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Please use this identifier to cite or link to this item: http://hdl.handle.net/10198/5172

Title: Genetic and acquired factors that modulate serum bilirubin levels
Authors: Rodrigues, Carina
Costa, Elísio
Santos-Silva, Alice
Santos, R.
Bronze-da-Rocha, Elsa
Issue Date: 2009
Publisher: Academic Press Inc Elsevier Science
Citation: Rodrigues, C; Costa, E; Santos-Silva, A; Santos, R; Bronze-da Rocha, E (2009) - Genetic and acquired factors that modulate serum bilirubin levels. In 11th International Conference of Inborn Errors of Metabolism. San Diego , Califórnia e Molecular Genetics and Metabolism. ISSN 1096-7192.98: 1-2, p. 132
Abstract: The isoenzyme UDP-glucuronosyltransferase 1A1 (UGT1A1) catalyzes bilirubin glucuronidation. Molecular studies suggest that the presence of two extra bases in the repetitive promoter TATA box region of the UGT1A1 gene, described as (TA)7 allele, is responsible for the reduced UGT1A1 activity that leads to hyperbilirubinemia. In fact, patients with Gilbert’s syndrome (GS), a recessive disorder characterized by a mild unconjugated hyperbilirubinemia, are often homozygous for the TA duplication. The “major” recessive gene (UGT1A1) and other non-genetic factors are also associated with the inter-individual variation of bilirubin concentration. To establish the influence of genetic and non-genetic variables in serum bilirubin concentration, we recruit 81 young adults (62 females and 19 males with average age 20,2 ±1,7 years) that give their written informed consent. A standardized questionnaire inquiring about smoking habits, oral contraceptive therapy, caloric intake, fasting time and physical activity was performed to select the participants without liver and/or haematological disorders. After an overnight fasting, venous blood samples were collected to determine total and direct-reacting bilirubin and to analyze the UGT1A1 promoter region in genomic DNA. From UGT1A1 genotyping, we identified 6 homozygous for the (TA)7 allele, 40 were heterozygous and 35 were homozygous for the normal allele. Mean (± SD) serum bilirubin levels were 10.60 ± 4.46 μmol/L, but trend to higher bilirubin levels was found in males than in females (12.7 ± 6.33 μmol/L vs. 10,3 ± 5.5 μmol/L). Higher bilirubin concentrations were found in non-smoking subjects (11.2 ± 6.07 μmol/L vs. 9.7 ± 2,6 μmol/L) and in females taken oral contraceptives (11.9 ± 7.9 μmol/L vs. 9.5 ± 3,3 μmol/L). Statistically significant correlations were found between bilirubin serum levels and fasting time (r=0,421, p=0.001), as well as caloric intake (r=-0.255; p=0.021). Multiple regression analysis identified fasting time (β=0.36; p=0.01), under oral contraceptive therapy (β=0.232; p=0.024) and TA polymorphism (β=0.480; p=0.001) as independent variables that account for 41,9% of total serum bilirubin levels variation (R2=0.419). No significant association was found between bilirrubin concentrations and physical activity. Our results suggest that beyond the genetic information, the caloric intake, fasting time, smoking status and oral contraceptive therapy also contribute to the interindividual variation of serum bilirubin levels.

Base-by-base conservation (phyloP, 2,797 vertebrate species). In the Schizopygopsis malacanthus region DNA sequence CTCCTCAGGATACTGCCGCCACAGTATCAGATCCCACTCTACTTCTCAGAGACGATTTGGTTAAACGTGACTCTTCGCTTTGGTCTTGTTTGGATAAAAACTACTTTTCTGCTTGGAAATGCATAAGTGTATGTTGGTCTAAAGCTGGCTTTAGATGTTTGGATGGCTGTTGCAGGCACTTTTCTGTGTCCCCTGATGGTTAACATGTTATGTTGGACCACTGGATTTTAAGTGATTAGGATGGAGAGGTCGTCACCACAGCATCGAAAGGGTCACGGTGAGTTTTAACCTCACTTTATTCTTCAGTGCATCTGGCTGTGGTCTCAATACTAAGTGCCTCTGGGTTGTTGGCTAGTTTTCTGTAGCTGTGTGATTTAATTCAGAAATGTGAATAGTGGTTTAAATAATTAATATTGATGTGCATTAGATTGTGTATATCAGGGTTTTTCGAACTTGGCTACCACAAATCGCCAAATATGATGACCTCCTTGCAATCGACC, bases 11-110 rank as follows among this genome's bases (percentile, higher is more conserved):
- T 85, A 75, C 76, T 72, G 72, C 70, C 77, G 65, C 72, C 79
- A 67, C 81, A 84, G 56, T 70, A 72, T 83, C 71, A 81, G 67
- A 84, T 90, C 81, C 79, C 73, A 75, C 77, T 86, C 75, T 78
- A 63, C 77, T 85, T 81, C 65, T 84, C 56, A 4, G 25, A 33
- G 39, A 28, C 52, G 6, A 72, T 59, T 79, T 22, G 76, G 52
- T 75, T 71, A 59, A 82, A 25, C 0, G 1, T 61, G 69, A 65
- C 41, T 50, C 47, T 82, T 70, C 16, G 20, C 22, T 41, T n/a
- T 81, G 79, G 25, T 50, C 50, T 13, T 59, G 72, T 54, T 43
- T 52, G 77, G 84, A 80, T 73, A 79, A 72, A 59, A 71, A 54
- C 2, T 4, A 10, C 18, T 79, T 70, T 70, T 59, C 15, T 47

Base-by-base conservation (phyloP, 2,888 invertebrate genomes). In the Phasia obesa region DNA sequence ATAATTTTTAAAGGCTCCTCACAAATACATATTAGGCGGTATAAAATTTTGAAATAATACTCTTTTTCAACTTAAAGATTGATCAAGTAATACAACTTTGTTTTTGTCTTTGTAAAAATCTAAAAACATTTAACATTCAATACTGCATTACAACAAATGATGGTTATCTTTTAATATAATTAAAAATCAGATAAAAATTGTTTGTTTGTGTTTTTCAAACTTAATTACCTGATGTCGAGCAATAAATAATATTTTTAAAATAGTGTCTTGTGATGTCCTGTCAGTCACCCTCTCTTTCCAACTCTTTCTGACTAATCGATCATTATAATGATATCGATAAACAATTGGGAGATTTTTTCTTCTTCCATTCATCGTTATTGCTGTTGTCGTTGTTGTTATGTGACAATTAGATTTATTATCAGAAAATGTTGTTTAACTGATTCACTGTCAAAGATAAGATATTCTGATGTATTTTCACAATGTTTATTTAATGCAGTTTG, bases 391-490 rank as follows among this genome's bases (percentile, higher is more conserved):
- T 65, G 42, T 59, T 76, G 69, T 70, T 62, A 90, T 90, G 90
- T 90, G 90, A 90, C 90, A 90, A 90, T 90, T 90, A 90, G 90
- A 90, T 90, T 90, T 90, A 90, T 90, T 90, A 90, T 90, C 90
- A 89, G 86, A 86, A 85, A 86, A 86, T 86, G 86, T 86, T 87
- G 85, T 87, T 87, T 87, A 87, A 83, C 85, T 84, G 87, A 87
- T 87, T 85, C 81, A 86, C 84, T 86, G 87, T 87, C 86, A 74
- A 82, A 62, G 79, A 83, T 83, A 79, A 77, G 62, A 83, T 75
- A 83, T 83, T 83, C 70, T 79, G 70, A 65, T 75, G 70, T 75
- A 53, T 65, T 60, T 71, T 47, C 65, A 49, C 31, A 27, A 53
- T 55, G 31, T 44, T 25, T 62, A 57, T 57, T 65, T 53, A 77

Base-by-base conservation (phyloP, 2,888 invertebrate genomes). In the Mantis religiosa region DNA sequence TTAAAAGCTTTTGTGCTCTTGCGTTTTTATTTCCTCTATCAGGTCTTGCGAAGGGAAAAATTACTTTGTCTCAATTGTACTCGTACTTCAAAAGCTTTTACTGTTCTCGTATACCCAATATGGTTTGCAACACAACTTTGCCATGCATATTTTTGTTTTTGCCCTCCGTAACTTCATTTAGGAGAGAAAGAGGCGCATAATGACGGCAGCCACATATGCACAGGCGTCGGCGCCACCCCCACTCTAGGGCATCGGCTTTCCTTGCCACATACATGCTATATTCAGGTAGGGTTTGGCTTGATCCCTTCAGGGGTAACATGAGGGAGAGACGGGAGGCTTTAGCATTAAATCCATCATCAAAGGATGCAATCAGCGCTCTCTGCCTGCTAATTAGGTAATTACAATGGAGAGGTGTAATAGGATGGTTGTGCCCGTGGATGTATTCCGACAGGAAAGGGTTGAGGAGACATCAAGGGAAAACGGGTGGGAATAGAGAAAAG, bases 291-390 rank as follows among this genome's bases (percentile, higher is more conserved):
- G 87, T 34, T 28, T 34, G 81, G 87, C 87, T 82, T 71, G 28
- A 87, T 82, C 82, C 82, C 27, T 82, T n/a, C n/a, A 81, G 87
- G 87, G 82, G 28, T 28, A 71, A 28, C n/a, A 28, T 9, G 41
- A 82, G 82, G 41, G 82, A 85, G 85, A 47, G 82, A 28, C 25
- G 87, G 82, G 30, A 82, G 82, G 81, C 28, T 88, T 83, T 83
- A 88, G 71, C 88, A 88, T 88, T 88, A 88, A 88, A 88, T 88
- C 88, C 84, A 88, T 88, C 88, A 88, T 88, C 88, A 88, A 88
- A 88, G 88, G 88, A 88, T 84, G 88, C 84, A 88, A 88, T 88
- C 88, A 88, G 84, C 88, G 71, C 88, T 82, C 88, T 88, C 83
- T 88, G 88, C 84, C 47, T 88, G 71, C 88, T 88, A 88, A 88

Peer Reviewed: yes
URI: http://hdl.handle.net/10198/5172
Appears in Collections:DTDT - Publicações em Proceedings Indexadas ao ISI

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